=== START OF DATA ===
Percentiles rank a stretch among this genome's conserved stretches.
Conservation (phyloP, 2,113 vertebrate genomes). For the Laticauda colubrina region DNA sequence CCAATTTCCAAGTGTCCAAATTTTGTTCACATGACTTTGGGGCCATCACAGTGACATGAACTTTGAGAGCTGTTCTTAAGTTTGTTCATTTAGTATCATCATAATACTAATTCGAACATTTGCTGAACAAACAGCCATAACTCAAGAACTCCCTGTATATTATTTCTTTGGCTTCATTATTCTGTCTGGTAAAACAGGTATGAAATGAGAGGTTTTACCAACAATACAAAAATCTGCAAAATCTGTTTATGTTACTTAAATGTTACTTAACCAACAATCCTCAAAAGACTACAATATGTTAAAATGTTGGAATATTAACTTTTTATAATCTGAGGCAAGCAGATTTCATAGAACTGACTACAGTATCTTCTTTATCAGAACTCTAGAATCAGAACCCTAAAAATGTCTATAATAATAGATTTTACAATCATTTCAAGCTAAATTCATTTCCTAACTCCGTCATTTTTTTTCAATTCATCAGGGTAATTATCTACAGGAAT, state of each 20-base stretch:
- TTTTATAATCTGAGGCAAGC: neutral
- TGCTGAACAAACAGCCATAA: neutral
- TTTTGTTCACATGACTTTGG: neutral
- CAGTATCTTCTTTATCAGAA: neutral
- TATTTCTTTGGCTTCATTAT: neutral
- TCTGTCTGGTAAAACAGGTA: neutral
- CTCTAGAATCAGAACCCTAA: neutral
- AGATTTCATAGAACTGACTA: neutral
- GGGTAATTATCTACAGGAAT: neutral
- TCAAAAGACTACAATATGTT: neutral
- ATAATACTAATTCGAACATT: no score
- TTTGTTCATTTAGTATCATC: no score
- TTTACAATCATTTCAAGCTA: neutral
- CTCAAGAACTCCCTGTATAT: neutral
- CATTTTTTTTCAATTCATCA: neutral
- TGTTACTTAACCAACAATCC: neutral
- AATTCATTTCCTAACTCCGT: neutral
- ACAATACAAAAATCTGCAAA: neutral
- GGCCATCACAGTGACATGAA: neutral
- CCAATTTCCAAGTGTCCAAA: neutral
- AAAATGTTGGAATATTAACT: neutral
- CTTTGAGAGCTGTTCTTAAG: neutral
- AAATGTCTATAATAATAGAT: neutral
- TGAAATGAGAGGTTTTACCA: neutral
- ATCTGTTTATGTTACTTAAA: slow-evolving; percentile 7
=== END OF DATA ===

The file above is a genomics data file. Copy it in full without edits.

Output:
Percentiles rank a stretch among this genome's conserved stretches.
Conservation (phyloP, 2,113 vertebrate genomes). For the Laticauda colubrina region DNA sequence CCAATTTCCAAGTGTCCAAATTTTGTTCACATGACTTTGGGGCCATCACAGTGACATGAACTTTGAGAGCTGTTCTTAAGTTTGTTCATTTAGTATCATCATAATACTAATTCGAACATTTGCTGAACAAACAGCCATAACTCAAGAACTCCCTGTATATTATTTCTTTGGCTTCATTATTCTGTCTGGTAAAACAGGTATGAAATGAGAGGTTTTACCAACAATACAAAAATCTGCAAAATCTGTTTATGTTACTTAAATGTTACTTAACCAACAATCCTCAAAAGACTACAATATGTTAAAATGTTGGAATATTAACTTTTTATAATCTGAGGCAAGCAGATTTCATAGAACTGACTACAGTATCTTCTTTATCAGAACTCTAGAATCAGAACCCTAAAAATGTCTATAATAATAGATTTTACAATCATTTCAAGCTAAATTCATTTCCTAACTCCGTCATTTTTTTTCAATTCATCAGGGTAATTATCTACAGGAAT, state of each 20-base stretch:
- TTTTATAATCTGAGGCAAGC: neutral
- TGCTGAACAAACAGCCATAA: neutral
- TTTTGTTCACATGACTTTGG: neutral
- CAGTATCTTCTTTATCAGAA: neutral
- TATTTCTTTGGCTTCATTAT: neutral
- TCTGTCTGGTAAAACAGGTA: neutral
- CTCTAGAATCAGAACCCTAA: neutral
- AGATTTCATAGAACTGACTA: neutral
- GGGTAATTATCTACAGGAAT: neutral
- TCAAAAGACTACAATATGTT: neutral
- ATAATACTAATTCGAACATT: no score
- TTTGTTCATTTAGTATCATC: no score
- TTTACAATCATTTCAAGCTA: neutral
- CTCAAGAACTCCCTGTATAT: neutral
- CATTTTTTTTCAATTCATCA: neutral
- TGTTACTTAACCAACAATCC: neutral
- AATTCATTTCCTAACTCCGT: neutral
- ACAATACAAAAATCTGCAAA: neutral
- GGCCATCACAGTGACATGAA: neutral
- CCAATTTCCAAGTGTCCAAA: neutral
- AAAATGTTGGAATATTAACT: neutral
- CTTTGAGAGCTGTTCTTAAG: neutral
- AAATGTCTATAATAATAGAT: neutral
- TGAAATGAGAGGTTTTACCA: neutral
- ATCTGTTTATGTTACTTAAA: slow-evolving; percentile 7